This was a more consistent season for the Spaniard, with four sixths, a fourth, and second places in France, the Netherlands and Catalunya. However, there were still a handful of no-scores, and this saw him finish up eighth again, with 119 points in total

1998 MoviStar Honda Pons, number 8 Honda
A great start to the season saw Checa win at Járama, and also take a second, a third, two fourths and a fifth, as well as his first pole position. After seven rounds he was lying fourth in the championship, but just twelve points behind leader Max Biaggi. Then at Donington he suffered the most serious crash of his career, resulting in a splenectomy, and it ruined his season. He came back for the last five races, but could do no better than sixth place. Although he just held onto fourth overall, with 139 points, Carlos was actually 121 down on champion Doohan at the finish

1999 Marlboro Yamaha Team, number 4 Yamaha
For 1999, Checa was signed as team-mate to Biaggi in the works Yamaha squad, and started by finishing second in Malaysia. After that, the best he could do was finish fourth in Germany, Australia and Argentina, and other results took him to seventh overall on 125 points

2000 Marlboro Yamaha Team, number 7 Yamaha
Qualifying on the front row for five of the first seven events, Carlos had a very consistent early season. After six races, he was level on points with pace-setter Kenny Roberts, thanks to four second places. After that there were only two more top six positions and, although he ran third in Valência, fourth in Río and first in Australia, he managed to slump to sixth in the final table, on 155 points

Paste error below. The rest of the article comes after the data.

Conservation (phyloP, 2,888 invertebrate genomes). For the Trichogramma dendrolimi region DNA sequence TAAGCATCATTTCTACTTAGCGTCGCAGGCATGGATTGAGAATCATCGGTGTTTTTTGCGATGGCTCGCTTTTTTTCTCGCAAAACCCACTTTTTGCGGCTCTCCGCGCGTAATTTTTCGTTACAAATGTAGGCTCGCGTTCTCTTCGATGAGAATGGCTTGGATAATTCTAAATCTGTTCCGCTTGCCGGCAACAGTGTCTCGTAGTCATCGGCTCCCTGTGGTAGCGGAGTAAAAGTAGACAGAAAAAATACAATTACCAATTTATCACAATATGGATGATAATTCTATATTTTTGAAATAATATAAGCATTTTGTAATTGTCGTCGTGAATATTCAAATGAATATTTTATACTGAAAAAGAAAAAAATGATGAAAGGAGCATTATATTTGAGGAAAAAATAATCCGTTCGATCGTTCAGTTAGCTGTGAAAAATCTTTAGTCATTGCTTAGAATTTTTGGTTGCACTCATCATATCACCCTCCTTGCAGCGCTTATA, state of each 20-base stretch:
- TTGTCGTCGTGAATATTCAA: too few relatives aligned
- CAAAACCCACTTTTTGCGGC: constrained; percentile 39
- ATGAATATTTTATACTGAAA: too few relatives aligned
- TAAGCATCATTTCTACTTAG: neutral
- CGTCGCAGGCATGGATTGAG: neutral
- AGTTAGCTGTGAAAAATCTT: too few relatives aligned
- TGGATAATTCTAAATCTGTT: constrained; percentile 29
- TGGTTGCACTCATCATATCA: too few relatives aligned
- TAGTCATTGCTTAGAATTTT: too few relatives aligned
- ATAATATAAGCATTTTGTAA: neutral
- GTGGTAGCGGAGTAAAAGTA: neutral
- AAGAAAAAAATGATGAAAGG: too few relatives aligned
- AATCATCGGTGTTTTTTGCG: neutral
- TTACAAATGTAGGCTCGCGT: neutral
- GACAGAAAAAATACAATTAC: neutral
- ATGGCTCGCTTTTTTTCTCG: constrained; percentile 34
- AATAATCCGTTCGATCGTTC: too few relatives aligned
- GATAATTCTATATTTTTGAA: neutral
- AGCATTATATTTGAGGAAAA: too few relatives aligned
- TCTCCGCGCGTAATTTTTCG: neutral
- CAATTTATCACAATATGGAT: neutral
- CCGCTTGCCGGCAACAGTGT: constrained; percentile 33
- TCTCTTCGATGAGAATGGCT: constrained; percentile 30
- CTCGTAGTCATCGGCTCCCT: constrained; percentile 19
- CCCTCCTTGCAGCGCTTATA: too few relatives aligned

2001 Marlboro Yamaha Team, number 7 Yamaha
2001 was a year of highs and lows for Checa, and he was only on the front row once. However, he was a strong second in France, and managed the same result in Germany. The Valência race saw him start from the pitlane and, in mixed conditions, come right through for a close fourth. Without a spill on the warm-up lap, he might have blitzed the field. Río saw him second again, but only because Valentino Rossi reeled him in on the last lap of a two-part race, to win by 0.143s. Checa was seventh equal for the season, on 137

2002 Marlboro Yamaha Team, number 7 Yamaha
A more consistent season saw Carlos on the front row six times with the new four-stroke M1, but still a further victory eluded him. Particularly notable were his wet weather recovery rides, following poor starts, in both Portugal and Brazil. In the first of these he finished an impressive second, after recording only the second pole position of his career, but in Río he managed to fall off just as he reached the front. He also fell when leading at Donington, but still recorded three thirds, two fourths, and three fifths, ending the year fifth on 141 points

2003 Fortuna Yamaha Team, number 7 Yamaha
Remaining in the same squad, albeit with a new sponsor, Checa has become the leading Yamaha man for the first time. To date, the YZR-M1 has struggled to match the Honda runners, but the Spaniard has reached a best finish of fourth so far